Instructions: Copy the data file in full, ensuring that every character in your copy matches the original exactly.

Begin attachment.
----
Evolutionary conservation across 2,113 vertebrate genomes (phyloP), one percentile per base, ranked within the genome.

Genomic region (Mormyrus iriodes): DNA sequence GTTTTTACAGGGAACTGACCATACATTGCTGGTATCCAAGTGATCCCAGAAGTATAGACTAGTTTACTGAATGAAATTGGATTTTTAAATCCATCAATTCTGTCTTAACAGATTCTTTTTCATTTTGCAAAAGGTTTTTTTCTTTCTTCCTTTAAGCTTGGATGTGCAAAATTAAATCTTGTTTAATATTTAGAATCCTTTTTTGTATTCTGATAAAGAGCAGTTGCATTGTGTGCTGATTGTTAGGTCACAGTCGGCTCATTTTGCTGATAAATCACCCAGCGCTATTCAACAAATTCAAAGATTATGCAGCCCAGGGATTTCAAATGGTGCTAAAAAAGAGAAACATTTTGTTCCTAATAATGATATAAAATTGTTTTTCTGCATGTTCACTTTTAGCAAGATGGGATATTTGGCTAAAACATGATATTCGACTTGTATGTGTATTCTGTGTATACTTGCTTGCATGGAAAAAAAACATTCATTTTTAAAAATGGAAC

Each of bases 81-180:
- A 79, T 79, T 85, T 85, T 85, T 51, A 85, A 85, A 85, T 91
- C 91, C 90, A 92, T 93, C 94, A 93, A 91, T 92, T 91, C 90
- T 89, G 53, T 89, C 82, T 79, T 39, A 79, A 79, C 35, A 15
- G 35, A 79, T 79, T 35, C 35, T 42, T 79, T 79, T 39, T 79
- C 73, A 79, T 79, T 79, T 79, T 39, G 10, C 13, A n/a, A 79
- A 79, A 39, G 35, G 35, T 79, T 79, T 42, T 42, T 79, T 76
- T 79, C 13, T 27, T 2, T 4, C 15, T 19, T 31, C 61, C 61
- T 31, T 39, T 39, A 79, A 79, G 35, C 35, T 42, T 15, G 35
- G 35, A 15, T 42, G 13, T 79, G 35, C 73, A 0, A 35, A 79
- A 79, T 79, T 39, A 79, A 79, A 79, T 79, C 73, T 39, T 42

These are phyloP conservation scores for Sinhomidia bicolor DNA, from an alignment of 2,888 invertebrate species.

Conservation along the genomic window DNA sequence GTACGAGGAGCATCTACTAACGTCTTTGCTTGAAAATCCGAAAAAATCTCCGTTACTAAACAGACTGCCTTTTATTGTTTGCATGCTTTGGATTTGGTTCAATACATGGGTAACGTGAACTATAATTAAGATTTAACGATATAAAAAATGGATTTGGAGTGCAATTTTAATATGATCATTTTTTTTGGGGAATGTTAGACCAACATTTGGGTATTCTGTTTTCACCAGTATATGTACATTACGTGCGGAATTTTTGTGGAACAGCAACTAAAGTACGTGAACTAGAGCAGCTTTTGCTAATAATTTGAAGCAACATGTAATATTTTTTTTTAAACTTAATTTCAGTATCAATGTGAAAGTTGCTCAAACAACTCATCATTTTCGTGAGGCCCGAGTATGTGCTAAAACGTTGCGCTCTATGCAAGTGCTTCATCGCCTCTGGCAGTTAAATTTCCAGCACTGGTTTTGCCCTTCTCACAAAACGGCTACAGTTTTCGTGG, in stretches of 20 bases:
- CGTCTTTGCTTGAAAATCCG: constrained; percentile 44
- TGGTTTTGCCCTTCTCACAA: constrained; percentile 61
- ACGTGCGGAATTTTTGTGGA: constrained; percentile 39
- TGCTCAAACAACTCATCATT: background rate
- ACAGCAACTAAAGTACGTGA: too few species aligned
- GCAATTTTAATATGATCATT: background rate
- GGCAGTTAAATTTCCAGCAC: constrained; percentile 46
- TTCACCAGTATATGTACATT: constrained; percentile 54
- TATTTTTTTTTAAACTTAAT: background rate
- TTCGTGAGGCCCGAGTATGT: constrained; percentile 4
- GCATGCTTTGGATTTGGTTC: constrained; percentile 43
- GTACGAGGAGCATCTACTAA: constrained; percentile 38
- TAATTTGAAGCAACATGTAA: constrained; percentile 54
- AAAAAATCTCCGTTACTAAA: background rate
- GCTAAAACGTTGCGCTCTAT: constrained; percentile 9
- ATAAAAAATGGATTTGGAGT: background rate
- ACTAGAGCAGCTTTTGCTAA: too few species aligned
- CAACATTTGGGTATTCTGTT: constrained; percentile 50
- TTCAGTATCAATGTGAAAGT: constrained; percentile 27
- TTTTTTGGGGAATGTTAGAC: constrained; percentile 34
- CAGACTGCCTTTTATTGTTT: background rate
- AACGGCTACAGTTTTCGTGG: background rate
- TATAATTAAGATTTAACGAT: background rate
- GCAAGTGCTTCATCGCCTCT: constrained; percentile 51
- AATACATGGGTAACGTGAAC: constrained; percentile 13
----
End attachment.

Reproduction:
Evolutionary conservation across 2,113 vertebrate genomes (phyloP), one percentile per base, ranked within the genome.

Genomic region (Mormyrus iriodes): DNA sequence GTTTTTACAGGGAACTGACCATACATTGCTGGTATCCAAGTGATCCCAGAAGTATAGACTAGTTTACTGAATGAAATTGGATTTTTAAATCCATCAATTCTGTCTTAACAGATTCTTTTTCATTTTGCAAAAGGTTTTTTTCTTTCTTCCTTTAAGCTTGGATGTGCAAAATTAAATCTTGTTTAATATTTAGAATCCTTTTTTGTATTCTGATAAAGAGCAGTTGCATTGTGTGCTGATTGTTAGGTCACAGTCGGCTCATTTTGCTGATAAATCACCCAGCGCTATTCAACAAATTCAAAGATTATGCAGCCCAGGGATTTCAAATGGTGCTAAAAAAGAGAAACATTTTGTTCCTAATAATGATATAAAATTGTTTTTCTGCATGTTCACTTTTAGCAAGATGGGATATTTGGCTAAAACATGATATTCGACTTGTATGTGTATTCTGTGTATACTTGCTTGCATGGAAAAAAAACATTCATTTTTAAAAATGGAAC

Each of bases 81-180:
- A 79, T 79, T 85, T 85, T 85, T 51, A 85, A 85, A 85, T 91
- C 91, C 90, A 92, T 93, C 94, A 93, A 91, T 92, T 91, C 90
- T 89, G 53, T 89, C 82, T 79, T 39, A 79, A 79, C 35, A 15
- G 35, A 79, T 79, T 35, C 35, T 42, T 79, T 79, T 39, T 79
- C 73, A 79, T 79, T 79, T 79, T 39, G 10, C 13, A n/a, A 79
- A 79, A 39, G 35, G 35, T 79, T 79, T 42, T 42, T 79, T 76
- T 79, C 13, T 27, T 2, T 4, C 15, T 19, T 31, C 61, C 61
- T 31, T 39, T 39, A 79, A 79, G 35, C 35, T 42, T 15, G 35
- G 35, A 15, T 42, G 13, T 79, G 35, C 73, A 0, A 35, A 79
- A 79, T 79, T 39, A 79, A 79, A 79, T 79, C 73, T 39, T 42

These are phyloP conservation scores for Sinhomidia bicolor DNA, from an alignment of 2,888 invertebrate species.

Conservation along the genomic window DNA sequence GTACGAGGAGCATCTACTAACGTCTTTGCTTGAAAATCCGAAAAAATCTCCGTTACTAAACAGACTGCCTTTTATTGTTTGCATGCTTTGGATTTGGTTCAATACATGGGTAACGTGAACTATAATTAAGATTTAACGATATAAAAAATGGATTTGGAGTGCAATTTTAATATGATCATTTTTTTTGGGGAATGTTAGACCAACATTTGGGTATTCTGTTTTCACCAGTATATGTACATTACGTGCGGAATTTTTGTGGAACAGCAACTAAAGTACGTGAACTAGAGCAGCTTTTGCTAATAATTTGAAGCAACATGTAATATTTTTTTTTAAACTTAATTTCAGTATCAATGTGAAAGTTGCTCAAACAACTCATCATTTTCGTGAGGCCCGAGTATGTGCTAAAACGTTGCGCTCTATGCAAGTGCTTCATCGCCTCTGGCAGTTAAATTTCCAGCACTGGTTTTGCCCTTCTCACAAAACGGCTACAGTTTTCGTGG, in stretches of 20 bases:
- CGTCTTTGCTTGAAAATCCG: constrained; percentile 44
- TGGTTTTGCCCTTCTCACAA: constrained; percentile 61
- ACGTGCGGAATTTTTGTGGA: constrained; percentile 39
- TGCTCAAACAACTCATCATT: background rate
- ACAGCAACTAAAGTACGTGA: too few species aligned
- GCAATTTTAATATGATCATT: background rate
- GGCAGTTAAATTTCCAGCAC: constrained; percentile 46
- TTCACCAGTATATGTACATT: constrained; percentile 54
- TATTTTTTTTTAAACTTAAT: background rate
- TTCGTGAGGCCCGAGTATGT: constrained; percentile 4
- GCATGCTTTGGATTTGGTTC: constrained; percentile 43
- GTACGAGGAGCATCTACTAA: constrained; percentile 38
- TAATTTGAAGCAACATGTAA: constrained; percentile 54
- AAAAAATCTCCGTTACTAAA: background rate
- GCTAAAACGTTGCGCTCTAT: constrained; percentile 9
- ATAAAAAATGGATTTGGAGT: background rate
- ACTAGAGCAGCTTTTGCTAA: too few species aligned
- CAACATTTGGGTATTCTGTT: constrained; percentile 50
- TTCAGTATCAATGTGAAAGT: constrained; percentile 27
- TTTTTTGGGGAATGTTAGAC: constrained; percentile 34
- CAGACTGCCTTTTATTGTTT: background rate
- AACGGCTACAGTTTTCGTGG: background rate
- TATAATTAAGATTTAACGAT: background rate
- GCAAGTGCTTCATCGCCTCT: constrained; percentile 51
- AATACATGGGTAACGTGAAC: constrained; percentile 13